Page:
In addition, shrinking water supplies and increased competition from residential and other industrial users in many parts of the country have prompted textile manufacturers to develop methods that reduce water and energy consumption.

These conservation methods reduce the number of washings and dryings between processes and shorten the duration of those retained, lower process temperatures, and use solvents that dry more quickly. Several R&D efforts, including some funded by DOE, have produced novel energy-conserving processes such as foam processing, beck dyeing modifications, dye bath reuse, Mach nozzle fabric drying, closed-cycle textile dyeing, ink and film applications, and air/vacuum extraction. Although many of these new processes have been extremely successful in reducing energy consumption either by reducing the amount of water used or by substituting solvents or air, all still require some liquids. Theoretically, the most energy-efficient processing methods will use waterless SOS techniques, which completely eliminate the energy-intensive drying step.

SOS processes use no extraneous liquids to apply chemicals containing a thermoplastic component are deposited on the substrate through electrostatic attraction, then fixed to the substrate by heat. Thus, SOS technology goes a step beyond the so-called low-wet-pickup systems (such as foam, film, or ink applications), which still require water or solvent. The SOS approach is widely used in the metals industry for electrostatic painting of electrified automobile body components, coating of wires and cables, and printing of aluminum cans. In these processes, resins and colorants are bound together and to the metals during thermal curing.

SOS processing offers several advantages to the textile industry.

In addition to saving energy and reducing water consumption, SOS processes can eliminate the need for steam generation, eliminate effluents, and decrease dwell times in the curing oven, thus increasing process speeds. These changes, which can increase productivity and reduce costs, can improve the competitive position of the U.S. textile industry.

DOE Project

In a cost-shared, multiyear project supported by DOE, Georgia Tech's School of Textile and Fiber Engineering investigated three SOS technologies from which it developed six processes applicable to the textile industry.

Two existing SOS methods are directly applicable to powder deposition on textiles: electrostatic fluidized bed systems (suitable for yarn slashing) and electrostatic powder spraygun deposition (suitable for finishing and binding). In the fluidized bed system (see Figure 1), dry air is charged, passed through a porous plate, then passed through a bed of dry powder where the charge is transferred to the powder particles. the substrate is then passed through the charged powder bed, and the particles attach to the fiber surface of the fabric. In the electrostatic spraygun process (see Figure 2), dry powder from a fluidized bed is force-fed by dry air into a spraygun. As powder particles exit the gun, they pass through a corona field generated by a charged electrode. Powder particles are thus charged and deposited onto a moving fabric, sticking to its surface. The spraygun also can be used for non-electrostatic powder deposition when the corona electrode is not charged. After powder is deposited by either of these two methods, it is melted to form a film, or sheath, of chemical around the fibers of the fabric.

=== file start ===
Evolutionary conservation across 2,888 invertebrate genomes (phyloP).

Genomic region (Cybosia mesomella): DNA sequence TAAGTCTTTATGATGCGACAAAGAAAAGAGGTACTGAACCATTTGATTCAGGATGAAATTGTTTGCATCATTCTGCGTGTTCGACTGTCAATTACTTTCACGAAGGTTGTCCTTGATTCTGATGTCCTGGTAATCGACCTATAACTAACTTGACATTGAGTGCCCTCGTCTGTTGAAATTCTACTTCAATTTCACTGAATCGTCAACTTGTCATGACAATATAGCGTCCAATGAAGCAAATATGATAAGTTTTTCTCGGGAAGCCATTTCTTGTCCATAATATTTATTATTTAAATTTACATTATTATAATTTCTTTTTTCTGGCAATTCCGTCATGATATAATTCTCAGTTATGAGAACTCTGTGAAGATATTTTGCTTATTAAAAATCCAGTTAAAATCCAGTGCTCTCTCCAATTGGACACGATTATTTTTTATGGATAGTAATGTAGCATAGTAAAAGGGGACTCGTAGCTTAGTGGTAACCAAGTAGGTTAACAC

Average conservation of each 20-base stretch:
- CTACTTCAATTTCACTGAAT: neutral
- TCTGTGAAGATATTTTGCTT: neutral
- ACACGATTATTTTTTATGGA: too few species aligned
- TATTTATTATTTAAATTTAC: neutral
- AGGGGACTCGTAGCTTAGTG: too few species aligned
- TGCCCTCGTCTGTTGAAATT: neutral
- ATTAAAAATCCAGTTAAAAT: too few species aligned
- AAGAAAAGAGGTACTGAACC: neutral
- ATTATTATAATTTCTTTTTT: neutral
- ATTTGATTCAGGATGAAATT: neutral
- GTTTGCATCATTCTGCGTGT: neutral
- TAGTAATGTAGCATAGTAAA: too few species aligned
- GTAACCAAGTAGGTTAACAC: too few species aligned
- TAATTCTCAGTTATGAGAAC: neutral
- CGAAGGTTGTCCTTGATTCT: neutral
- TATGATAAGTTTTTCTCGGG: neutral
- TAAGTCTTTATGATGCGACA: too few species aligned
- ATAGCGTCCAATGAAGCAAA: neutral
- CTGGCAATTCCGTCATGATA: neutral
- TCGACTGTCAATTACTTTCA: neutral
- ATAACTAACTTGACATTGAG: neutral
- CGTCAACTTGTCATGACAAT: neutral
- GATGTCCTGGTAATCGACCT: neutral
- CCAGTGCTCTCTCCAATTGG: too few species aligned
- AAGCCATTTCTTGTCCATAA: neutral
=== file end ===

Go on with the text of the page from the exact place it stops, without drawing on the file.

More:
Figure 1. Schematic of electrostatic fluidized bed (refer to source document)

Dry-air input
Air-plenum chamber
High voltage DC negative power supply
Charging medium
Air flow
Ionized air
Porous plate
Low velocity cloud of charged particles
Grounded substrate at room temperature

Figure 2. Construction of electrostatic powder coating spray gun (refer to source document)

Power supply tube
High tension cable
Pattern control air
Current limiting resistor
Corona electrode

The third technology is modified xerographic printing of textiles. The basic steps of xerography are shown in Figure 3. First, the surface of a metal that is electrically grounded is coated with a layer of photoconductor (PC). The PC is then charged and a latent, or negative, electrostatic image is produced by exposing regions of the PC to light. The image is developed by cascading toner (powdered pigment plus binder) mixed with a carrier across the PC. Because the electrostatic attraction between the toner powder and the charged PC areas is greater than the attraction between the toner and the carrier, the toner is transferred to the charged areas of the PC and a positive print image is obtained. This image is then transferred to the printing substrate, and the toner is fixed to the substrate by a thermal melt/flow process. After fixation, the surface of the PC is cleaned and the process is repeated.

Figure 3. Basic steps in xerography (refer to source document)

  1. Charge the photoconductor
  2. Expose the photoconductor to light
  3. Develop the image by cascading toner across the photoconductor
  4. Transfer the image to the printing substrate
  5. Fix the image by a thermal melt/flow process
  6. Clean the photoconductor surface and repeat the process